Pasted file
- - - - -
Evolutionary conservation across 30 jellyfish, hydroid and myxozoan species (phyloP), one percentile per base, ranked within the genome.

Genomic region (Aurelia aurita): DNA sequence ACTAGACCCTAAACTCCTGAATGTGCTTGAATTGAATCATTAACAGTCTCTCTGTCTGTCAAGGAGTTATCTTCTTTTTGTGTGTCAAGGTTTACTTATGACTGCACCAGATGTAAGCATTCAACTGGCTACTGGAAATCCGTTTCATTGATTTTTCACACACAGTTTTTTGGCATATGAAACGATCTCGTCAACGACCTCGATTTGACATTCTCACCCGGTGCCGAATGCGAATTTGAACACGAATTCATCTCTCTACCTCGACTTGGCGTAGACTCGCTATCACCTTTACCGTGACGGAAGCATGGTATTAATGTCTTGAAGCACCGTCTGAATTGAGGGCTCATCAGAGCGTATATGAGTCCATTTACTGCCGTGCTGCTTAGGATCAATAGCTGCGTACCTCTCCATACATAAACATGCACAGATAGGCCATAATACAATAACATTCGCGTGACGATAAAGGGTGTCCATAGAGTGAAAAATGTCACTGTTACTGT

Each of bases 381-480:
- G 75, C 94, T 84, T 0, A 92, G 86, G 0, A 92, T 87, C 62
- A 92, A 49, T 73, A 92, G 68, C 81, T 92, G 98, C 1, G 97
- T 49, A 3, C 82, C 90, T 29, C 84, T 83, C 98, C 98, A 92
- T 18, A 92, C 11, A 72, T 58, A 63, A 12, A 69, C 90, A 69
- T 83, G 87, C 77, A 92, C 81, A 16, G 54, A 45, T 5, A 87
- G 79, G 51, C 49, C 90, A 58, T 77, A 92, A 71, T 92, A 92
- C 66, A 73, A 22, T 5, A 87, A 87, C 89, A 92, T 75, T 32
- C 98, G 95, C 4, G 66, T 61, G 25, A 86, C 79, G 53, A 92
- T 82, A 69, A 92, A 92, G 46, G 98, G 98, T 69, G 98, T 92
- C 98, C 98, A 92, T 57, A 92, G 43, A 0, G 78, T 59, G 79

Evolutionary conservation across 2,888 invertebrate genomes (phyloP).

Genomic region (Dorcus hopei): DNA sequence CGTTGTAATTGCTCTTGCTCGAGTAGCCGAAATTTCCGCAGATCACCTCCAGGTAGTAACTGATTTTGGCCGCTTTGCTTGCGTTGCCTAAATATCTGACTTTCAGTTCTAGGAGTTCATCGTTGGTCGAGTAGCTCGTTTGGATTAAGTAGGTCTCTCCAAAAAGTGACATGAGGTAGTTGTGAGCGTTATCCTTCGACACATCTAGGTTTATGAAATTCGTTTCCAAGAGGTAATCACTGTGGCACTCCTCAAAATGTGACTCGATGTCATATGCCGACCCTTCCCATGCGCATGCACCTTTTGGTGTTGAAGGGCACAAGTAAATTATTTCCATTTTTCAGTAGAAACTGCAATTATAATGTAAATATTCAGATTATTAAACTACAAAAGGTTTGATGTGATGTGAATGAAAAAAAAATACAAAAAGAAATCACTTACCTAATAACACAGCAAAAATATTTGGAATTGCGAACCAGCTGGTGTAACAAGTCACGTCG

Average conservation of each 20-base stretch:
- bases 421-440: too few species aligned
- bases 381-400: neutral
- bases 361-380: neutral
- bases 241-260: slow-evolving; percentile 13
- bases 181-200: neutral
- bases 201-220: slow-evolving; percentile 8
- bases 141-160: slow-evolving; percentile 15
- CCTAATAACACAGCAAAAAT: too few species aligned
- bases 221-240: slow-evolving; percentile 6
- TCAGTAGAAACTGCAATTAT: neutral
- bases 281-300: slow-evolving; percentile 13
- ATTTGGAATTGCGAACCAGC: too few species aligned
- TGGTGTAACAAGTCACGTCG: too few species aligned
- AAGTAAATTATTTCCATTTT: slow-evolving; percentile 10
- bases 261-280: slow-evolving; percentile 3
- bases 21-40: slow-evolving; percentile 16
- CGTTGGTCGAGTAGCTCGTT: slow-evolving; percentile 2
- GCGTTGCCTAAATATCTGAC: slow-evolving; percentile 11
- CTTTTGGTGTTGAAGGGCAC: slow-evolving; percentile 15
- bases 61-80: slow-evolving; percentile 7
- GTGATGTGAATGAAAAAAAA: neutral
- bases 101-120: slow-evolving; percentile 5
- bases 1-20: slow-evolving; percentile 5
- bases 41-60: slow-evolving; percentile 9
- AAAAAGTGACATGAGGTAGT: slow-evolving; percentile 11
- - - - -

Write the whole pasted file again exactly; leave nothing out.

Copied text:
Evolutionary conservation across 30 jellyfish, hydroid and myxozoan species (phyloP), one percentile per base, ranked within the genome.

Genomic region (Aurelia aurita): DNA sequence ACTAGACCCTAAACTCCTGAATGTGCTTGAATTGAATCATTAACAGTCTCTCTGTCTGTCAAGGAGTTATCTTCTTTTTGTGTGTCAAGGTTTACTTATGACTGCACCAGATGTAAGCATTCAACTGGCTACTGGAAATCCGTTTCATTGATTTTTCACACACAGTTTTTTGGCATATGAAACGATCTCGTCAACGACCTCGATTTGACATTCTCACCCGGTGCCGAATGCGAATTTGAACACGAATTCATCTCTCTACCTCGACTTGGCGTAGACTCGCTATCACCTTTACCGTGACGGAAGCATGGTATTAATGTCTTGAAGCACCGTCTGAATTGAGGGCTCATCAGAGCGTATATGAGTCCATTTACTGCCGTGCTGCTTAGGATCAATAGCTGCGTACCTCTCCATACATAAACATGCACAGATAGGCCATAATACAATAACATTCGCGTGACGATAAAGGGTGTCCATAGAGTGAAAAATGTCACTGTTACTGT

Each of bases 381-480:
- G 75, C 94, T 84, T 0, A 92, G 86, G 0, A 92, T 87, C 62
- A 92, A 49, T 73, A 92, G 68, C 81, T 92, G 98, C 1, G 97
- T 49, A 3, C 82, C 90, T 29, C 84, T 83, C 98, C 98, A 92
- T 18, A 92, C 11, A 72, T 58, A 63, A 12, A 69, C 90, A 69
- T 83, G 87, C 77, A 92, C 81, A 16, G 54, A 45, T 5, A 87
- G 79, G 51, C 49, C 90, A 58, T 77, A 92, A 71, T 92, A 92
- C 66, A 73, A 22, T 5, A 87, A 87, C 89, A 92, T 75, T 32
- C 98, G 95, C 4, G 66, T 61, G 25, A 86, C 79, G 53, A 92
- T 82, A 69, A 92, A 92, G 46, G 98, G 98, T 69, G 98, T 92
- C 98, C 98, A 92, T 57, A 92, G 43, A 0, G 78, T 59, G 79

Evolutionary conservation across 2,888 invertebrate genomes (phyloP).

Genomic region (Dorcus hopei): DNA sequence CGTTGTAATTGCTCTTGCTCGAGTAGCCGAAATTTCCGCAGATCACCTCCAGGTAGTAACTGATTTTGGCCGCTTTGCTTGCGTTGCCTAAATATCTGACTTTCAGTTCTAGGAGTTCATCGTTGGTCGAGTAGCTCGTTTGGATTAAGTAGGTCTCTCCAAAAAGTGACATGAGGTAGTTGTGAGCGTTATCCTTCGACACATCTAGGTTTATGAAATTCGTTTCCAAGAGGTAATCACTGTGGCACTCCTCAAAATGTGACTCGATGTCATATGCCGACCCTTCCCATGCGCATGCACCTTTTGGTGTTGAAGGGCACAAGTAAATTATTTCCATTTTTCAGTAGAAACTGCAATTATAATGTAAATATTCAGATTATTAAACTACAAAAGGTTTGATGTGATGTGAATGAAAAAAAAATACAAAAAGAAATCACTTACCTAATAACACAGCAAAAATATTTGGAATTGCGAACCAGCTGGTGTAACAAGTCACGTCG

Average conservation of each 20-base stretch:
- bases 421-440: too few species aligned
- bases 381-400: neutral
- bases 361-380: neutral
- bases 241-260: slow-evolving; percentile 13
- bases 181-200: neutral
- bases 201-220: slow-evolving; percentile 8
- bases 141-160: slow-evolving; percentile 15
- CCTAATAACACAGCAAAAAT: too few species aligned
- bases 221-240: slow-evolving; percentile 6
- TCAGTAGAAACTGCAATTAT: neutral
- bases 281-300: slow-evolving; percentile 13
- ATTTGGAATTGCGAACCAGC: too few species aligned
- TGGTGTAACAAGTCACGTCG: too few species aligned
- AAGTAAATTATTTCCATTTT: slow-evolving; percentile 10
- bases 261-280: slow-evolving; percentile 3
- bases 21-40: slow-evolving; percentile 16
- CGTTGGTCGAGTAGCTCGTT: slow-evolving; percentile 2
- GCGTTGCCTAAATATCTGAC: slow-evolving; percentile 11
- CTTTTGGTGTTGAAGGGCAC: slow-evolving; percentile 15
- bases 61-80: slow-evolving; percentile 7
- GTGATGTGAATGAAAAAAAA: neutral
- bases 101-120: slow-evolving; percentile 5
- bases 1-20: slow-evolving; percentile 5
- bases 41-60: slow-evolving; percentile 9
- AAAAAGTGACATGAGGTAGT: slow-evolving; percentile 11